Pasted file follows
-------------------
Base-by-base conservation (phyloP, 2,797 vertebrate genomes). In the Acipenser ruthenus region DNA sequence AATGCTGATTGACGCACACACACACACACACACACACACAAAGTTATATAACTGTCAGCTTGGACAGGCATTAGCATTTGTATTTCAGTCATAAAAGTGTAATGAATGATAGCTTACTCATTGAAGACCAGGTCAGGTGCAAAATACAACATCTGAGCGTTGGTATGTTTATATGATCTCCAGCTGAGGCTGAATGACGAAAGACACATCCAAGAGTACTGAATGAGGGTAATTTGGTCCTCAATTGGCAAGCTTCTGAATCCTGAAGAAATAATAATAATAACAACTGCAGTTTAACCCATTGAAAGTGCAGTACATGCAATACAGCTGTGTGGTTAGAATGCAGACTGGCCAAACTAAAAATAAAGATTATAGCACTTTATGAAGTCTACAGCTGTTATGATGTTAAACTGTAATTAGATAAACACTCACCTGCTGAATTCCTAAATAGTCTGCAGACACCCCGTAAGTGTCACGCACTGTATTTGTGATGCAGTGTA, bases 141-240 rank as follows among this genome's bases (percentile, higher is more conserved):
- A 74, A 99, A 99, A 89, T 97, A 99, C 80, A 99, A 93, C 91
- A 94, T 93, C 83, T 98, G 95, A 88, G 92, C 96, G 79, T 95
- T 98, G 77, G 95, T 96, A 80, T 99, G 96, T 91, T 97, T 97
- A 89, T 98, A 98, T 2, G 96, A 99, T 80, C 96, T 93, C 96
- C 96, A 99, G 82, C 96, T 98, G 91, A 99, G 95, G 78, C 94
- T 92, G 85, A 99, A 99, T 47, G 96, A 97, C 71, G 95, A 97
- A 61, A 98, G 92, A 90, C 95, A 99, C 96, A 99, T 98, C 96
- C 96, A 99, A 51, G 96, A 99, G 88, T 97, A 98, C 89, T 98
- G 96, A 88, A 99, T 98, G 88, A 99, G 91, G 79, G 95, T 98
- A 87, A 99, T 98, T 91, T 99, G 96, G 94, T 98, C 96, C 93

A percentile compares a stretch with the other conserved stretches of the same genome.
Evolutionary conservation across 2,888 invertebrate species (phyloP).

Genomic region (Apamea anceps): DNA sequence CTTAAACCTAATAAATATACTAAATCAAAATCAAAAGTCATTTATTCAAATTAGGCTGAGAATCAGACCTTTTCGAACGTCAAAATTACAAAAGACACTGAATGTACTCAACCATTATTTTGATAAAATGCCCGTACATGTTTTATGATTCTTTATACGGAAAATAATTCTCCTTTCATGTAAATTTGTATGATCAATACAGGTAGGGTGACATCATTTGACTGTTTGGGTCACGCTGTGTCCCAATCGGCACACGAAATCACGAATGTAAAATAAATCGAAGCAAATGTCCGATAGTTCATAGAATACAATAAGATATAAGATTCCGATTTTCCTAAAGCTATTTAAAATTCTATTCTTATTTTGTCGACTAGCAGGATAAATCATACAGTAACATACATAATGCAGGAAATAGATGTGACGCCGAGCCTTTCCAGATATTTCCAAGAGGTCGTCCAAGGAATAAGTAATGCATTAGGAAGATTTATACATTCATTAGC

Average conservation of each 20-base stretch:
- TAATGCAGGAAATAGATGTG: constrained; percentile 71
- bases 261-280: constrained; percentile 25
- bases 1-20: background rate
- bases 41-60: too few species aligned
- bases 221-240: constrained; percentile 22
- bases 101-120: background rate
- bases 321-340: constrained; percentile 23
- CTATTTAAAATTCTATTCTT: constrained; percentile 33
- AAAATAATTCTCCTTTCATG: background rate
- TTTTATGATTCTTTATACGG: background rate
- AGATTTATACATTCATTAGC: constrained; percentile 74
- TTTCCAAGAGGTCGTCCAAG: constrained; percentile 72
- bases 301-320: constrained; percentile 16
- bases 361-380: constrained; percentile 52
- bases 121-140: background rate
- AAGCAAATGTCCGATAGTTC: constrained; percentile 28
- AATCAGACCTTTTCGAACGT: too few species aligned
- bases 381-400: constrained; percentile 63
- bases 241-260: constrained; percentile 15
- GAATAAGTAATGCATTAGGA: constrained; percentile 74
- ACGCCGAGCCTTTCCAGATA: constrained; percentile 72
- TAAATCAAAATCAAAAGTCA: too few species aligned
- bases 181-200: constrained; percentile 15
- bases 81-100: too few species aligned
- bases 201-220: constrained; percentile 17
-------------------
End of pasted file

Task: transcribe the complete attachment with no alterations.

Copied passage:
Base-by-base conservation (phyloP, 2,797 vertebrate genomes). In the Acipenser ruthenus region DNA sequence AATGCTGATTGACGCACACACACACACACACACACACACAAAGTTATATAACTGTCAGCTTGGACAGGCATTAGCATTTGTATTTCAGTCATAAAAGTGTAATGAATGATAGCTTACTCATTGAAGACCAGGTCAGGTGCAAAATACAACATCTGAGCGTTGGTATGTTTATATGATCTCCAGCTGAGGCTGAATGACGAAAGACACATCCAAGAGTACTGAATGAGGGTAATTTGGTCCTCAATTGGCAAGCTTCTGAATCCTGAAGAAATAATAATAATAACAACTGCAGTTTAACCCATTGAAAGTGCAGTACATGCAATACAGCTGTGTGGTTAGAATGCAGACTGGCCAAACTAAAAATAAAGATTATAGCACTTTATGAAGTCTACAGCTGTTATGATGTTAAACTGTAATTAGATAAACACTCACCTGCTGAATTCCTAAATAGTCTGCAGACACCCCGTAAGTGTCACGCACTGTATTTGTGATGCAGTGTA, bases 141-240 rank as follows among this genome's bases (percentile, higher is more conserved):
- A 74, A 99, A 99, A 89, T 97, A 99, C 80, A 99, A 93, C 91
- A 94, T 93, C 83, T 98, G 95, A 88, G 92, C 96, G 79, T 95
- T 98, G 77, G 95, T 96, A 80, T 99, G 96, T 91, T 97, T 97
- A 89, T 98, A 98, T 2, G 96, A 99, T 80, C 96, T 93, C 96
- C 96, A 99, G 82, C 96, T 98, G 91, A 99, G 95, G 78, C 94
- T 92, G 85, A 99, A 99, T 47, G 96, A 97, C 71, G 95, A 97
- A 61, A 98, G 92, A 90, C 95, A 99, C 96, A 99, T 98, C 96
- C 96, A 99, A 51, G 96, A 99, G 88, T 97, A 98, C 89, T 98
- G 96, A 88, A 99, T 98, G 88, A 99, G 91, G 79, G 95, T 98
- A 87, A 99, T 98, T 91, T 99, G 96, G 94, T 98, C 96, C 93

A percentile compares a stretch with the other conserved stretches of the same genome.
Evolutionary conservation across 2,888 invertebrate species (phyloP).

Genomic region (Apamea anceps): DNA sequence CTTAAACCTAATAAATATACTAAATCAAAATCAAAAGTCATTTATTCAAATTAGGCTGAGAATCAGACCTTTTCGAACGTCAAAATTACAAAAGACACTGAATGTACTCAACCATTATTTTGATAAAATGCCCGTACATGTTTTATGATTCTTTATACGGAAAATAATTCTCCTTTCATGTAAATTTGTATGATCAATACAGGTAGGGTGACATCATTTGACTGTTTGGGTCACGCTGTGTCCCAATCGGCACACGAAATCACGAATGTAAAATAAATCGAAGCAAATGTCCGATAGTTCATAGAATACAATAAGATATAAGATTCCGATTTTCCTAAAGCTATTTAAAATTCTATTCTTATTTTGTCGACTAGCAGGATAAATCATACAGTAACATACATAATGCAGGAAATAGATGTGACGCCGAGCCTTTCCAGATATTTCCAAGAGGTCGTCCAAGGAATAAGTAATGCATTAGGAAGATTTATACATTCATTAGC

Average conservation of each 20-base stretch:
- TAATGCAGGAAATAGATGTG: constrained; percentile 71
- bases 261-280: constrained; percentile 25
- bases 1-20: background rate
- bases 41-60: too few species aligned
- bases 221-240: constrained; percentile 22
- bases 101-120: background rate
- bases 321-340: constrained; percentile 23
- CTATTTAAAATTCTATTCTT: constrained; percentile 33
- AAAATAATTCTCCTTTCATG: background rate
- TTTTATGATTCTTTATACGG: background rate
- AGATTTATACATTCATTAGC: constrained; percentile 74
- TTTCCAAGAGGTCGTCCAAG: constrained; percentile 72
- bases 301-320: constrained; percentile 16
- bases 361-380: constrained; percentile 52
- bases 121-140: background rate
- AAGCAAATGTCCGATAGTTC: constrained; percentile 28
- AATCAGACCTTTTCGAACGT: too few species aligned
- bases 381-400: constrained; percentile 63
- bases 241-260: constrained; percentile 15
- GAATAAGTAATGCATTAGGA: constrained; percentile 74
- ACGCCGAGCCTTTCCAGATA: constrained; percentile 72
- TAAATCAAAATCAAAAGTCA: too few species aligned
- bases 181-200: constrained; percentile 15
- bases 81-100: too few species aligned
- bases 201-220: constrained; percentile 17